Discussion Leader: Joan Wilson Jones

Lark and Robin are half-sisters whose similarities end at being named for birds. While Lark is shy and studious, Robin is wild and artistic. Raised in Montreal by their disinterested single mother, they form a fierce team in childhood regardless of their differences. As they grow up, Lark excels at school and Robin becomes an extraordinary pianist. At seventeen, Lark flees to America to attend college, where she finds her calling in documentary films, and her sister soon joins her. As Lark tries to take charge of her destiny, she discovers that despite the difficulties of their relationship, there is only one person she can truly rely on: her sister.

CBC Sunday Edition

April: We Are the Weather: Saving the Planet Begins at Breakfast by Jonathan Safran Foer

Date: April 17, 2020
Venue: TBD
Discussion Leader: TBD

In We Are the Weather, Jonathan Safran Foer explores the central global dilemma of our time in a surprising, deeply personal, and urgent new way. The task of saving the planet will involve a great reckoning with ourselves—with our all-too-human reluctance to sacrifice immediate comfort for the sake of the future. We have, he reveals, turned our planet into a farm for growing animal products, and the consequences are catastrophic. Only collective action will save our home and way of life. And it all starts with what we eat—and don’t eat—for breakfast.

Good Reads

May: Where the Crawdads Sing by Delia Owens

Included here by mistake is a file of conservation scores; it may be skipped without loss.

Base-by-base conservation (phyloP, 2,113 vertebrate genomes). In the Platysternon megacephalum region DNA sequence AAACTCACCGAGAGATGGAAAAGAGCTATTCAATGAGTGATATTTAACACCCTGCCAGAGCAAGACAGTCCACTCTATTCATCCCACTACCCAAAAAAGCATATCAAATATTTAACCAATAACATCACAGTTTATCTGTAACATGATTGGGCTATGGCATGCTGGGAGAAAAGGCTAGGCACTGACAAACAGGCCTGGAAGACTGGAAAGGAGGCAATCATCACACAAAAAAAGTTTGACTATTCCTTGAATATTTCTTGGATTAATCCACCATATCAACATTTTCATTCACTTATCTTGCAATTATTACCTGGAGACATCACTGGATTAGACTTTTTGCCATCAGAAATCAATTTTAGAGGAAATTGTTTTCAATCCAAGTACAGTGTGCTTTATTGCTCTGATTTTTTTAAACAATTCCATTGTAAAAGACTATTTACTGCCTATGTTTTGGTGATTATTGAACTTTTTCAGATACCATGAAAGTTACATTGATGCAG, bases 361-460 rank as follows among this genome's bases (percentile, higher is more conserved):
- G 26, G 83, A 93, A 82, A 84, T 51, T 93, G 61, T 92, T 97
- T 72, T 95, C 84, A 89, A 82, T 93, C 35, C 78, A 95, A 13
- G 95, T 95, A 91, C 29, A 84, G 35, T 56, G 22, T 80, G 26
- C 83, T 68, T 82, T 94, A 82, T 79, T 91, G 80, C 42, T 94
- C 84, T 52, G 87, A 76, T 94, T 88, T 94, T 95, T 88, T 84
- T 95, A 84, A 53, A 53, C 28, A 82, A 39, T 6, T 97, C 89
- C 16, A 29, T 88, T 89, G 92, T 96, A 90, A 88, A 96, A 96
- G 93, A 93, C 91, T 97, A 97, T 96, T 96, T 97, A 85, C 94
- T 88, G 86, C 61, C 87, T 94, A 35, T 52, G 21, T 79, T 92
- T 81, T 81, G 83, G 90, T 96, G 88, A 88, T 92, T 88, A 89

Date: May 8, 2020
Venue: South Surrey
Discussion Leader: TBD

For years, rumors of the “Marsh Girl” have haunted Barkley Cove, a quiet town on the North Carolina coast. So in late 1969, when Chase Andrews is found dead, the locals immediately suspect Kya Clark, the so-called Marsh Girl. But Kya is not what they say. Sensitive and intelligent, she has survived for years alone in the marsh that she calls home, finding friends in the gulls and lessons in the sand. Then the time comes when she yearns to be touched and loved. When two young men from town become intrigued by her wild beauty, Kya opens herself to a new life–until the unthinkable happens.

Perfect for fans of Barbara Kingsolver and Karen Russell, Where the Crawdads Sing is at once an exquisite ode to the natural world, a heartbreaking coming-of-age story, and a surprising tale of possible murder. Owens reminds us that we are forever shaped by the children we once were, and that we are all subject to the beautiful and violent secrets that nature keeps.

Adapted from Good Reads.

June: Seven Fallen Feathers – Racism, Death, and Hard Truths in a Northern City by Tanya Talaga

Date: June 12, 2020
Venue: Crescent Beach
Discussion Leader: TBD

Seven Fallen Feathers is not about blame; it is about responsibility. We all have a responsibility towards children. The government has a responsibility towards Indigenous peoples, even if it doesn’t always act on it. Settlers have a responsibility to understand how the actions of our ancestors have resulted in a broken and hostile system of multiple genocides. Talaga pulls no punches in these respects; she has a quotation about cultural genocide right up front from the Truth and Reconciliation Commission’s final report.

This is a story of seven deaths in Thunder Bay and the complacency of an entire country, of a whole population, to the plight of Indigenous peoples caused and continued by a settler government that doesn’t care. Seven students attending Dennis Franklin Cromarty High School died between 2000 and 2011, and the police and city did the utter minimum that they could do to investigate or prevent further tragedies. The inquest recommendations point to a deadly spectrum from apathy to outright racism within our judicial and political system.

Adapted from Good Reads.